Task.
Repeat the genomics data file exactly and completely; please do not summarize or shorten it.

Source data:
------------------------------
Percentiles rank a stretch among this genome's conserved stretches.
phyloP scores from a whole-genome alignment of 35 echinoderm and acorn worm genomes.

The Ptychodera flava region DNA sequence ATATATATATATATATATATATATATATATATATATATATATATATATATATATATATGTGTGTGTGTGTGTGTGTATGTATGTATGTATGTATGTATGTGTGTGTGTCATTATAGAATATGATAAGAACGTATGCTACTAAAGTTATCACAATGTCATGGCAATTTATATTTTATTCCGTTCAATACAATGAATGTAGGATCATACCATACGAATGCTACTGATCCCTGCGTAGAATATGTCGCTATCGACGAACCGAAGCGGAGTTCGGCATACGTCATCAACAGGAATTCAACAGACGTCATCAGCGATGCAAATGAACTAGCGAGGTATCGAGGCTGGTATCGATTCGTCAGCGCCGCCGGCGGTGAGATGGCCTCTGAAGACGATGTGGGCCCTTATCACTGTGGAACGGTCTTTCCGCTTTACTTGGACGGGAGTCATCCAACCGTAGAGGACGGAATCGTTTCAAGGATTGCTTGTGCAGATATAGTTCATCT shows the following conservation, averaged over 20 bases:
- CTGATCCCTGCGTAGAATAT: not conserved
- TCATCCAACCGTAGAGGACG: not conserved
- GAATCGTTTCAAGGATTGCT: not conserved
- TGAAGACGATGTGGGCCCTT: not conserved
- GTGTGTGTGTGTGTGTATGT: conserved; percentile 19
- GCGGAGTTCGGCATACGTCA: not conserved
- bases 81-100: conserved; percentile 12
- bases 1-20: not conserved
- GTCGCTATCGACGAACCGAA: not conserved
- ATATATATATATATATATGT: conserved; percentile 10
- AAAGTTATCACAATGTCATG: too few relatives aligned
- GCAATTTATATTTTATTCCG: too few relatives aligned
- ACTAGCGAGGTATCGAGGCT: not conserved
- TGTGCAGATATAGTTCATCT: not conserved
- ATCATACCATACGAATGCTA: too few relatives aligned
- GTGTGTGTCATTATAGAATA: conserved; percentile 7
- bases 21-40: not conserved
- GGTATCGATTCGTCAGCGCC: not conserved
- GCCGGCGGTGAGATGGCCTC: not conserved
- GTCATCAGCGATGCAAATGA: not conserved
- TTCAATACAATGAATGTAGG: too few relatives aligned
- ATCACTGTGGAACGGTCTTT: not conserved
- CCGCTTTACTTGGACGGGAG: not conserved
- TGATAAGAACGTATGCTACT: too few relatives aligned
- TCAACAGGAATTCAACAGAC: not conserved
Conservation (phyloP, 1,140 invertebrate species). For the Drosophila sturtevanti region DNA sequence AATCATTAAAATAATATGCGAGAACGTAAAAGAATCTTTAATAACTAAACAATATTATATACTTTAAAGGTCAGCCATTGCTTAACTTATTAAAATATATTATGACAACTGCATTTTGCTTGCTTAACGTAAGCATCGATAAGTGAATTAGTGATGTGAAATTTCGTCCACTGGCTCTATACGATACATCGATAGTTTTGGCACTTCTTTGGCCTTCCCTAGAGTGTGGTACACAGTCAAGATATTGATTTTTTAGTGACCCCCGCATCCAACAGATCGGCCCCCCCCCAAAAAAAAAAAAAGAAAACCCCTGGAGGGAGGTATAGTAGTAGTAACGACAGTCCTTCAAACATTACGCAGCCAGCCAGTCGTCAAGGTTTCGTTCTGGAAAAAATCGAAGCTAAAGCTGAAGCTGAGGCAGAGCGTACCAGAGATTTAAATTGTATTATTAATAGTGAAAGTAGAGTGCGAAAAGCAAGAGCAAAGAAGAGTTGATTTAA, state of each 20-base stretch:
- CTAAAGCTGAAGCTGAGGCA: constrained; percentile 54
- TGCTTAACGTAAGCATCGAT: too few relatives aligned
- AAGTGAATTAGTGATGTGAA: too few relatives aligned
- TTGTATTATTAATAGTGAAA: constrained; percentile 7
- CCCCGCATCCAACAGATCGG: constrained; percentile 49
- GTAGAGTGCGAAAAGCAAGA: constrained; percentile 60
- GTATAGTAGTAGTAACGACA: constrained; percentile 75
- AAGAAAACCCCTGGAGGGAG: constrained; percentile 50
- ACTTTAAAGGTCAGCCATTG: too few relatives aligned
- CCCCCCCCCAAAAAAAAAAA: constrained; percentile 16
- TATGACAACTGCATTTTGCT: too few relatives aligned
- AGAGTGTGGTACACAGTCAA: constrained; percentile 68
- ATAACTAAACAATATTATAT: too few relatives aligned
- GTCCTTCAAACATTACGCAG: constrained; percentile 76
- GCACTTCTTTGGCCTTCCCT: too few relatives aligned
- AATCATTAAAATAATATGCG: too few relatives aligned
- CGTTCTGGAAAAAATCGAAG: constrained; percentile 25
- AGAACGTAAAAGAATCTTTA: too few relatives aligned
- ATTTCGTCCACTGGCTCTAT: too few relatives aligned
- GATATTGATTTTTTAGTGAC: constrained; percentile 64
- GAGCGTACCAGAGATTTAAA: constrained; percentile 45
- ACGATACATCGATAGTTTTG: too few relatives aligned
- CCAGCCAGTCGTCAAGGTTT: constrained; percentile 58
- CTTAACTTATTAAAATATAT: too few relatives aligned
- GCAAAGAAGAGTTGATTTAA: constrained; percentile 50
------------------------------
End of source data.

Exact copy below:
Percentiles rank a stretch among this genome's conserved stretches.
phyloP scores from a whole-genome alignment of 35 echinoderm and acorn worm genomes.

The Ptychodera flava region DNA sequence ATATATATATATATATATATATATATATATATATATATATATATATATATATATATATGTGTGTGTGTGTGTGTGTATGTATGTATGTATGTATGTATGTGTGTGTGTCATTATAGAATATGATAAGAACGTATGCTACTAAAGTTATCACAATGTCATGGCAATTTATATTTTATTCCGTTCAATACAATGAATGTAGGATCATACCATACGAATGCTACTGATCCCTGCGTAGAATATGTCGCTATCGACGAACCGAAGCGGAGTTCGGCATACGTCATCAACAGGAATTCAACAGACGTCATCAGCGATGCAAATGAACTAGCGAGGTATCGAGGCTGGTATCGATTCGTCAGCGCCGCCGGCGGTGAGATGGCCTCTGAAGACGATGTGGGCCCTTATCACTGTGGAACGGTCTTTCCGCTTTACTTGGACGGGAGTCATCCAACCGTAGAGGACGGAATCGTTTCAAGGATTGCTTGTGCAGATATAGTTCATCT shows the following conservation, averaged over 20 bases:
- CTGATCCCTGCGTAGAATAT: not conserved
- TCATCCAACCGTAGAGGACG: not conserved
- GAATCGTTTCAAGGATTGCT: not conserved
- TGAAGACGATGTGGGCCCTT: not conserved
- GTGTGTGTGTGTGTGTATGT: conserved; percentile 19
- GCGGAGTTCGGCATACGTCA: not conserved
- bases 81-100: conserved; percentile 12
- bases 1-20: not conserved
- GTCGCTATCGACGAACCGAA: not conserved
- ATATATATATATATATATGT: conserved; percentile 10
- AAAGTTATCACAATGTCATG: too few relatives aligned
- GCAATTTATATTTTATTCCG: too few relatives aligned
- ACTAGCGAGGTATCGAGGCT: not conserved
- TGTGCAGATATAGTTCATCT: not conserved
- ATCATACCATACGAATGCTA: too few relatives aligned
- GTGTGTGTCATTATAGAATA: conserved; percentile 7
- bases 21-40: not conserved
- GGTATCGATTCGTCAGCGCC: not conserved
- GCCGGCGGTGAGATGGCCTC: not conserved
- GTCATCAGCGATGCAAATGA: not conserved
- TTCAATACAATGAATGTAGG: too few relatives aligned
- ATCACTGTGGAACGGTCTTT: not conserved
- CCGCTTTACTTGGACGGGAG: not conserved
- TGATAAGAACGTATGCTACT: too few relatives aligned
- TCAACAGGAATTCAACAGAC: not conserved
Conservation (phyloP, 1,140 invertebrate species). For the Drosophila sturtevanti region DNA sequence AATCATTAAAATAATATGCGAGAACGTAAAAGAATCTTTAATAACTAAACAATATTATATACTTTAAAGGTCAGCCATTGCTTAACTTATTAAAATATATTATGACAACTGCATTTTGCTTGCTTAACGTAAGCATCGATAAGTGAATTAGTGATGTGAAATTTCGTCCACTGGCTCTATACGATACATCGATAGTTTTGGCACTTCTTTGGCCTTCCCTAGAGTGTGGTACACAGTCAAGATATTGATTTTTTAGTGACCCCCGCATCCAACAGATCGGCCCCCCCCCAAAAAAAAAAAAAGAAAACCCCTGGAGGGAGGTATAGTAGTAGTAACGACAGTCCTTCAAACATTACGCAGCCAGCCAGTCGTCAAGGTTTCGTTCTGGAAAAAATCGAAGCTAAAGCTGAAGCTGAGGCAGAGCGTACCAGAGATTTAAATTGTATTATTAATAGTGAAAGTAGAGTGCGAAAAGCAAGAGCAAAGAAGAGTTGATTTAA, state of each 20-base stretch:
- CTAAAGCTGAAGCTGAGGCA: constrained; percentile 54
- TGCTTAACGTAAGCATCGAT: too few relatives aligned
- AAGTGAATTAGTGATGTGAA: too few relatives aligned
- TTGTATTATTAATAGTGAAA: constrained; percentile 7
- CCCCGCATCCAACAGATCGG: constrained; percentile 49
- GTAGAGTGCGAAAAGCAAGA: constrained; percentile 60
- GTATAGTAGTAGTAACGACA: constrained; percentile 75
- AAGAAAACCCCTGGAGGGAG: constrained; percentile 50
- ACTTTAAAGGTCAGCCATTG: too few relatives aligned
- CCCCCCCCCAAAAAAAAAAA: constrained; percentile 16
- TATGACAACTGCATTTTGCT: too few relatives aligned
- AGAGTGTGGTACACAGTCAA: constrained; percentile 68
- ATAACTAAACAATATTATAT: too few relatives aligned
- GTCCTTCAAACATTACGCAG: constrained; percentile 76
- GCACTTCTTTGGCCTTCCCT: too few relatives aligned
- AATCATTAAAATAATATGCG: too few relatives aligned
- CGTTCTGGAAAAAATCGAAG: constrained; percentile 25
- AGAACGTAAAAGAATCTTTA: too few relatives aligned
- ATTTCGTCCACTGGCTCTAT: too few relatives aligned
- GATATTGATTTTTTAGTGAC: constrained; percentile 64
- GAGCGTACCAGAGATTTAAA: constrained; percentile 45
- ACGATACATCGATAGTTTTG: too few relatives aligned
- CCAGCCAGTCGTCAAGGTTT: constrained; percentile 58
- CTTAACTTATTAAAATATAT: too few relatives aligned
- GCAAAGAAGAGTTGATTTAA: constrained; percentile 50